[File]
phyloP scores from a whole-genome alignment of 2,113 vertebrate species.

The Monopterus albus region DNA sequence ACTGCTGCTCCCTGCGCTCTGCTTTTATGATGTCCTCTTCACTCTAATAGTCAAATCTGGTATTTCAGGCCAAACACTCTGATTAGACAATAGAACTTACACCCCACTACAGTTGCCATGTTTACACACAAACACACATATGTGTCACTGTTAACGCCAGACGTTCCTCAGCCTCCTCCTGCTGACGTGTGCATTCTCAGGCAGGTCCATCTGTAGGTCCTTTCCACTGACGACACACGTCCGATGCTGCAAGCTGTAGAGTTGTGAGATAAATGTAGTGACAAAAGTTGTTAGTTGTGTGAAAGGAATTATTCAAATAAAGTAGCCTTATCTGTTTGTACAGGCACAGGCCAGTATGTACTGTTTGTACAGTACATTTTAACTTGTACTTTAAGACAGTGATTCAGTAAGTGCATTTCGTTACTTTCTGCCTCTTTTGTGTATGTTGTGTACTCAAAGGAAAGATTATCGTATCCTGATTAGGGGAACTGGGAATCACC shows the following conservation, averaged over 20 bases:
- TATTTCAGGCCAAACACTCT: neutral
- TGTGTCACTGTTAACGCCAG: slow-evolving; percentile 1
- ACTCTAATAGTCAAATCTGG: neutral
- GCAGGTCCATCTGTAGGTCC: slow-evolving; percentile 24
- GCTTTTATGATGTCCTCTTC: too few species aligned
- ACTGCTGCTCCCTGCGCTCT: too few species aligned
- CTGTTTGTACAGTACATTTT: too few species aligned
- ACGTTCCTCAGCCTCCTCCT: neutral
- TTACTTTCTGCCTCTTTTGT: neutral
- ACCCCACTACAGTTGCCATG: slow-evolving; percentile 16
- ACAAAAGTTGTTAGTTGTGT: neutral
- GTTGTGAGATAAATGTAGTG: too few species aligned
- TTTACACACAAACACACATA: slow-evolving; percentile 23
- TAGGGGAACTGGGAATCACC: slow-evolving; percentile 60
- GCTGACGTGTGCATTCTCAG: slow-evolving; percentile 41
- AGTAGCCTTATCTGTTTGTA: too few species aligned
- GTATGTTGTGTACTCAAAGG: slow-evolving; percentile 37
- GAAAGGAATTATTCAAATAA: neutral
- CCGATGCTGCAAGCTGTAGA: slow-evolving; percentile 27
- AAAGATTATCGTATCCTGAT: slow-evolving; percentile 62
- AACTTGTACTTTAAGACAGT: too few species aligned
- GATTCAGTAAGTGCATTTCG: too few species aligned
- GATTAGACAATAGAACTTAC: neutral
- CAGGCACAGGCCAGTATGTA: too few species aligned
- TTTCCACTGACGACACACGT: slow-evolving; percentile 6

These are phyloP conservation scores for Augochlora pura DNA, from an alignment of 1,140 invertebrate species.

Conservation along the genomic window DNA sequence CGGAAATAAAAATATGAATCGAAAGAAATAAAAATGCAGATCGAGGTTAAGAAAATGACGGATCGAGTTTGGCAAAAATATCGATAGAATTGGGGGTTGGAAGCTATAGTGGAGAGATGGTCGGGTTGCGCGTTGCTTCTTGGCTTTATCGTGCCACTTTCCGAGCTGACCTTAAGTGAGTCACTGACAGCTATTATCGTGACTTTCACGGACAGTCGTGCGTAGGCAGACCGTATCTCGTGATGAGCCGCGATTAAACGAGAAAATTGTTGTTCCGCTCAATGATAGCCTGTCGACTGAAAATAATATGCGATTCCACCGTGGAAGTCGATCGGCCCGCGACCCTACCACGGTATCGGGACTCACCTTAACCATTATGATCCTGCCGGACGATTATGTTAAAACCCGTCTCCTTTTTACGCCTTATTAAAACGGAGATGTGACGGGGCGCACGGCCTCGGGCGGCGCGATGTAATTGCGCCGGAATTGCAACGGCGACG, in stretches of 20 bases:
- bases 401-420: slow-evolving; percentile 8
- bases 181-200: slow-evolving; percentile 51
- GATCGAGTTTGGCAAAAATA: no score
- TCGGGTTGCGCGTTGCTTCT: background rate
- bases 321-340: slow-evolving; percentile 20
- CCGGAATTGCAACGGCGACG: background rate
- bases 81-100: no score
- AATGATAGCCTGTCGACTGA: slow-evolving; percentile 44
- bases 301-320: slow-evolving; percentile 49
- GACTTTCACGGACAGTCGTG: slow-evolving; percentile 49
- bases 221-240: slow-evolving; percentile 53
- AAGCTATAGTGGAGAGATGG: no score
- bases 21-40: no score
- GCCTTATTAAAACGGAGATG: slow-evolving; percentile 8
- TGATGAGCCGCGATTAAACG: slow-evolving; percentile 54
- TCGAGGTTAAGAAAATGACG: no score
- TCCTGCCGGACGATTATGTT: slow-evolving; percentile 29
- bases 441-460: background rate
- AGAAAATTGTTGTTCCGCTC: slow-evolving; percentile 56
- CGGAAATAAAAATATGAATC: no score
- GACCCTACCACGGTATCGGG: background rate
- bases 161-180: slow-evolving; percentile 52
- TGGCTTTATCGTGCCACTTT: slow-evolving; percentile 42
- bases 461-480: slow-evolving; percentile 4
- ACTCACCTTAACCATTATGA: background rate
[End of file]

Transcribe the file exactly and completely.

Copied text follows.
phyloP scores from a whole-genome alignment of 2,113 vertebrate species.

The Monopterus albus region DNA sequence ACTGCTGCTCCCTGCGCTCTGCTTTTATGATGTCCTCTTCACTCTAATAGTCAAATCTGGTATTTCAGGCCAAACACTCTGATTAGACAATAGAACTTACACCCCACTACAGTTGCCATGTTTACACACAAACACACATATGTGTCACTGTTAACGCCAGACGTTCCTCAGCCTCCTCCTGCTGACGTGTGCATTCTCAGGCAGGTCCATCTGTAGGTCCTTTCCACTGACGACACACGTCCGATGCTGCAAGCTGTAGAGTTGTGAGATAAATGTAGTGACAAAAGTTGTTAGTTGTGTGAAAGGAATTATTCAAATAAAGTAGCCTTATCTGTTTGTACAGGCACAGGCCAGTATGTACTGTTTGTACAGTACATTTTAACTTGTACTTTAAGACAGTGATTCAGTAAGTGCATTTCGTTACTTTCTGCCTCTTTTGTGTATGTTGTGTACTCAAAGGAAAGATTATCGTATCCTGATTAGGGGAACTGGGAATCACC shows the following conservation, averaged over 20 bases:
- TATTTCAGGCCAAACACTCT: neutral
- TGTGTCACTGTTAACGCCAG: slow-evolving; percentile 1
- ACTCTAATAGTCAAATCTGG: neutral
- GCAGGTCCATCTGTAGGTCC: slow-evolving; percentile 24
- GCTTTTATGATGTCCTCTTC: too few species aligned
- ACTGCTGCTCCCTGCGCTCT: too few species aligned
- CTGTTTGTACAGTACATTTT: too few species aligned
- ACGTTCCTCAGCCTCCTCCT: neutral
- TTACTTTCTGCCTCTTTTGT: neutral
- ACCCCACTACAGTTGCCATG: slow-evolving; percentile 16
- ACAAAAGTTGTTAGTTGTGT: neutral
- GTTGTGAGATAAATGTAGTG: too few species aligned
- TTTACACACAAACACACATA: slow-evolving; percentile 23
- TAGGGGAACTGGGAATCACC: slow-evolving; percentile 60
- GCTGACGTGTGCATTCTCAG: slow-evolving; percentile 41
- AGTAGCCTTATCTGTTTGTA: too few species aligned
- GTATGTTGTGTACTCAAAGG: slow-evolving; percentile 37
- GAAAGGAATTATTCAAATAA: neutral
- CCGATGCTGCAAGCTGTAGA: slow-evolving; percentile 27
- AAAGATTATCGTATCCTGAT: slow-evolving; percentile 62
- AACTTGTACTTTAAGACAGT: too few species aligned
- GATTCAGTAAGTGCATTTCG: too few species aligned
- GATTAGACAATAGAACTTAC: neutral
- CAGGCACAGGCCAGTATGTA: too few species aligned
- TTTCCACTGACGACACACGT: slow-evolving; percentile 6

These are phyloP conservation scores for Augochlora pura DNA, from an alignment of 1,140 invertebrate species.

Conservation along the genomic window DNA sequence CGGAAATAAAAATATGAATCGAAAGAAATAAAAATGCAGATCGAGGTTAAGAAAATGACGGATCGAGTTTGGCAAAAATATCGATAGAATTGGGGGTTGGAAGCTATAGTGGAGAGATGGTCGGGTTGCGCGTTGCTTCTTGGCTTTATCGTGCCACTTTCCGAGCTGACCTTAAGTGAGTCACTGACAGCTATTATCGTGACTTTCACGGACAGTCGTGCGTAGGCAGACCGTATCTCGTGATGAGCCGCGATTAAACGAGAAAATTGTTGTTCCGCTCAATGATAGCCTGTCGACTGAAAATAATATGCGATTCCACCGTGGAAGTCGATCGGCCCGCGACCCTACCACGGTATCGGGACTCACCTTAACCATTATGATCCTGCCGGACGATTATGTTAAAACCCGTCTCCTTTTTACGCCTTATTAAAACGGAGATGTGACGGGGCGCACGGCCTCGGGCGGCGCGATGTAATTGCGCCGGAATTGCAACGGCGACG, in stretches of 20 bases:
- bases 401-420: slow-evolving; percentile 8
- bases 181-200: slow-evolving; percentile 51
- GATCGAGTTTGGCAAAAATA: no score
- TCGGGTTGCGCGTTGCTTCT: background rate
- bases 321-340: slow-evolving; percentile 20
- CCGGAATTGCAACGGCGACG: background rate
- bases 81-100: no score
- AATGATAGCCTGTCGACTGA: slow-evolving; percentile 44
- bases 301-320: slow-evolving; percentile 49
- GACTTTCACGGACAGTCGTG: slow-evolving; percentile 49
- bases 221-240: slow-evolving; percentile 53
- AAGCTATAGTGGAGAGATGG: no score
- bases 21-40: no score
- GCCTTATTAAAACGGAGATG: slow-evolving; percentile 8
- TGATGAGCCGCGATTAAACG: slow-evolving; percentile 54
- TCGAGGTTAAGAAAATGACG: no score
- TCCTGCCGGACGATTATGTT: slow-evolving; percentile 29
- bases 441-460: background rate
- AGAAAATTGTTGTTCCGCTC: slow-evolving; percentile 56
- CGGAAATAAAAATATGAATC: no score
- GACCCTACCACGGTATCGGG: background rate
- bases 161-180: slow-evolving; percentile 52
- TGGCTTTATCGTGCCACTTT: slow-evolving; percentile 42
- bases 461-480: slow-evolving; percentile 4
- ACTCACCTTAACCATTATGA: background rate